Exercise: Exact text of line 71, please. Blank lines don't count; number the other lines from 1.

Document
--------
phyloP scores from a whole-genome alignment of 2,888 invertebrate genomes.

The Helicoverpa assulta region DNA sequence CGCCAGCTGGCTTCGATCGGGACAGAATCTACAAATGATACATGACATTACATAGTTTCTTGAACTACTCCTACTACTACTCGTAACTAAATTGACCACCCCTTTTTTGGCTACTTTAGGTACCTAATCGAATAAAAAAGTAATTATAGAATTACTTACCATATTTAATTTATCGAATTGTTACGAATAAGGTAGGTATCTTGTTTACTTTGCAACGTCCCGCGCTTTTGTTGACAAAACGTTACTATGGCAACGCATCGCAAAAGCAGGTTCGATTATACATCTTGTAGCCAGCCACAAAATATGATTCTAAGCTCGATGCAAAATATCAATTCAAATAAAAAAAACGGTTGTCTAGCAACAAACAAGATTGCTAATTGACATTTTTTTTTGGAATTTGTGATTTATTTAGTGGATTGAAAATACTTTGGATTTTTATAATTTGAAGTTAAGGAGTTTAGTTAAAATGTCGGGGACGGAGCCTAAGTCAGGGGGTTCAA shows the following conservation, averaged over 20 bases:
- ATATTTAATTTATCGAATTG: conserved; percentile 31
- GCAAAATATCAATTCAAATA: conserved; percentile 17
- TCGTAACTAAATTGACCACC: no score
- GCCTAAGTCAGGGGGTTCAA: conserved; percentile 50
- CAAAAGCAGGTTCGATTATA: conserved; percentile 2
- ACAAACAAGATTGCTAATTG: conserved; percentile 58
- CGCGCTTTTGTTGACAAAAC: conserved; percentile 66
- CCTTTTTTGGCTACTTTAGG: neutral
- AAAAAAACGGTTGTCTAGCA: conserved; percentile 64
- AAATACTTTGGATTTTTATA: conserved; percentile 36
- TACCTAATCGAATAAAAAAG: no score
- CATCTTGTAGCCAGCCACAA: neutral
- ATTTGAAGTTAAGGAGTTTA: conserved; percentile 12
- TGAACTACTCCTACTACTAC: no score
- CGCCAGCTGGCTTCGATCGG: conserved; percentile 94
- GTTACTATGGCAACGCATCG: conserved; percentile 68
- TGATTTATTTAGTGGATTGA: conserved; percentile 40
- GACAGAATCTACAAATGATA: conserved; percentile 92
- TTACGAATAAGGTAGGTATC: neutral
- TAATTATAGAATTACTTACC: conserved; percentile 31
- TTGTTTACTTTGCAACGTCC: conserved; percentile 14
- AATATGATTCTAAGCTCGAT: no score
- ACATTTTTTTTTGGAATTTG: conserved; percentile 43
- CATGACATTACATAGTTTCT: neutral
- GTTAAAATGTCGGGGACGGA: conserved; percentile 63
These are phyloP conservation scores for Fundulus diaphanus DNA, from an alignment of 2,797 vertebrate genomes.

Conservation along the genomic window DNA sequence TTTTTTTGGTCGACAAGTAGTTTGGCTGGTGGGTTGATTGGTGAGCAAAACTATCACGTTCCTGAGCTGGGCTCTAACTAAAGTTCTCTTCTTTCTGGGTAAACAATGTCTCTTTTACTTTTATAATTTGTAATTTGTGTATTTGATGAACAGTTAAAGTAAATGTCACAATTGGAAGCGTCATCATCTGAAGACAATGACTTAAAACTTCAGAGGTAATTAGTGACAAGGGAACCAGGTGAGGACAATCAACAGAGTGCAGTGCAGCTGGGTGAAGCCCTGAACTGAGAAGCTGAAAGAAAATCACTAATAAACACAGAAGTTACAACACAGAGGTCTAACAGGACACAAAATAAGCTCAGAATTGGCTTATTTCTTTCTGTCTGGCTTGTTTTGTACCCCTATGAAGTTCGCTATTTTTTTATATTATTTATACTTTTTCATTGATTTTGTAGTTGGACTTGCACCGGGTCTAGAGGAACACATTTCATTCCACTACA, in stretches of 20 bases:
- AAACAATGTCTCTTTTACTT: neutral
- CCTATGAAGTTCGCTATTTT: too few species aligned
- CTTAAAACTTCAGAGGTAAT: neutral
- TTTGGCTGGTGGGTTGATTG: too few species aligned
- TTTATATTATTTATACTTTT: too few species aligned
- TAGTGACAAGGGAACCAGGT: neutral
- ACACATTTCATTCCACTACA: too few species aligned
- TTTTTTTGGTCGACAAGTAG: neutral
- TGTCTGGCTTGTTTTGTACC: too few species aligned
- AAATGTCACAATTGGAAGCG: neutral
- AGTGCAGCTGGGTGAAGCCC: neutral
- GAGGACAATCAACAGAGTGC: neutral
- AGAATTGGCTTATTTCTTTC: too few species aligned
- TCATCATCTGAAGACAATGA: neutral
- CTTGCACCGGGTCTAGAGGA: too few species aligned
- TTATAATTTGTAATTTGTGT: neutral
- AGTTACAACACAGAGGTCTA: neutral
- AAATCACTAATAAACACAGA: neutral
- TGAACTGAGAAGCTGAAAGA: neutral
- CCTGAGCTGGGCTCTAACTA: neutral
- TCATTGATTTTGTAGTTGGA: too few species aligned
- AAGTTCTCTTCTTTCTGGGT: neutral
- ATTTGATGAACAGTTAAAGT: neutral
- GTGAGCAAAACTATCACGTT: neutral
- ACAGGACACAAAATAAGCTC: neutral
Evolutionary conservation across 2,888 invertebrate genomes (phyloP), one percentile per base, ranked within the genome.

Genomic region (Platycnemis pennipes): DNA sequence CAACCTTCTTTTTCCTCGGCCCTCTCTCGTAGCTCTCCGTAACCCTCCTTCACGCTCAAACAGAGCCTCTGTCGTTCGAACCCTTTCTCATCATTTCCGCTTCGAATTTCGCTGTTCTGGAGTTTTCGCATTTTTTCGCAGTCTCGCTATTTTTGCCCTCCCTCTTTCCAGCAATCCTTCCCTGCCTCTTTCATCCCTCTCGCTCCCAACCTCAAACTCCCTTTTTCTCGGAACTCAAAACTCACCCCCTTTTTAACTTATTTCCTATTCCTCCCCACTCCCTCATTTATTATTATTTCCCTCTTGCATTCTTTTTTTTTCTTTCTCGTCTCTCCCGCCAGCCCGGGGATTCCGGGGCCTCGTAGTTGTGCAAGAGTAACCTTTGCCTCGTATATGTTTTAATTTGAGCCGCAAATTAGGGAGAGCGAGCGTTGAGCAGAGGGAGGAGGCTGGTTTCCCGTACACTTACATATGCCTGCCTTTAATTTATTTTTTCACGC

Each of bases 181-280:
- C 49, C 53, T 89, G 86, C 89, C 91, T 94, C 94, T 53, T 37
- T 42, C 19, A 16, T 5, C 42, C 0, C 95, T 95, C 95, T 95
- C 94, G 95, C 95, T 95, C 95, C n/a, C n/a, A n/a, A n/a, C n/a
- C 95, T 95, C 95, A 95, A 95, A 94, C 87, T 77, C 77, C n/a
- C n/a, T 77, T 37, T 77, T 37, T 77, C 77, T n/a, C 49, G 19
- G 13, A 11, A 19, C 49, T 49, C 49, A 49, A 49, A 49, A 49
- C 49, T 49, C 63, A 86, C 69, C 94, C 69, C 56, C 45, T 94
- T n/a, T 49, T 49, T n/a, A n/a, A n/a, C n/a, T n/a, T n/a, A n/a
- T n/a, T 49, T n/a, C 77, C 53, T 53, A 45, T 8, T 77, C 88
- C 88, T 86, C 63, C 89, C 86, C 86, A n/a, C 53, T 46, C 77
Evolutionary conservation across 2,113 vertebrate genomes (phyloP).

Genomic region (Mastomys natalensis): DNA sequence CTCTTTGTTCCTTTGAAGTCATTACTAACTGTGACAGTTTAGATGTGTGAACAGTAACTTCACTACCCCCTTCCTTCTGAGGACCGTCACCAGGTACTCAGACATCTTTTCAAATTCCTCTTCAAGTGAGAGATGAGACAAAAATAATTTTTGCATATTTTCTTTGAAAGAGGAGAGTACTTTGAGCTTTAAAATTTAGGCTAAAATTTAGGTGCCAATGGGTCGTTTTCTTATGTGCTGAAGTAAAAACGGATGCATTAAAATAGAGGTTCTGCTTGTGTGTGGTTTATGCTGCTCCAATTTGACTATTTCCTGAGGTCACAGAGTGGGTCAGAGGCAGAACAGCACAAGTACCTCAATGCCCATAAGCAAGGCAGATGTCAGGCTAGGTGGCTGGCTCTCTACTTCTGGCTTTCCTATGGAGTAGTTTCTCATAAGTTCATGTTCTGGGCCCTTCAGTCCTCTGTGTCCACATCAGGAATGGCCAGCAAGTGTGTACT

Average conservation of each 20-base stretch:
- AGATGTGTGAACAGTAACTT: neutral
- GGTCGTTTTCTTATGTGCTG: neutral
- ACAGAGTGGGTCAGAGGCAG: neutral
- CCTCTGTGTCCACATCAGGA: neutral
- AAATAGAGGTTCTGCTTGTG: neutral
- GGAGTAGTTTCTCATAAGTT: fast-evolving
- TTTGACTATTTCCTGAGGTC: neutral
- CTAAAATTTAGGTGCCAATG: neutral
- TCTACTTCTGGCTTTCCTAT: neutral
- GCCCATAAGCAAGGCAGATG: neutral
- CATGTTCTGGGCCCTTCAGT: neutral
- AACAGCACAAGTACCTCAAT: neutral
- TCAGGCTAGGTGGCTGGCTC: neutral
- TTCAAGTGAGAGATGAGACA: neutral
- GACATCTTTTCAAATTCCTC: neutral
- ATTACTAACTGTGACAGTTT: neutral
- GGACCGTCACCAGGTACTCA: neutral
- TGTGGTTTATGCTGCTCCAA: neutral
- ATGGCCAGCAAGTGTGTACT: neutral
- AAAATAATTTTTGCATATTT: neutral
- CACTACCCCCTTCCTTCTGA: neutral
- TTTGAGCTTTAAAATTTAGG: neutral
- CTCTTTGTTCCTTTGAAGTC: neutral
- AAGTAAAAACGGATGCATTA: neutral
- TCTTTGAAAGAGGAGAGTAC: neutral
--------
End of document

- AGATGTGTGAACAGTAACTT: neutral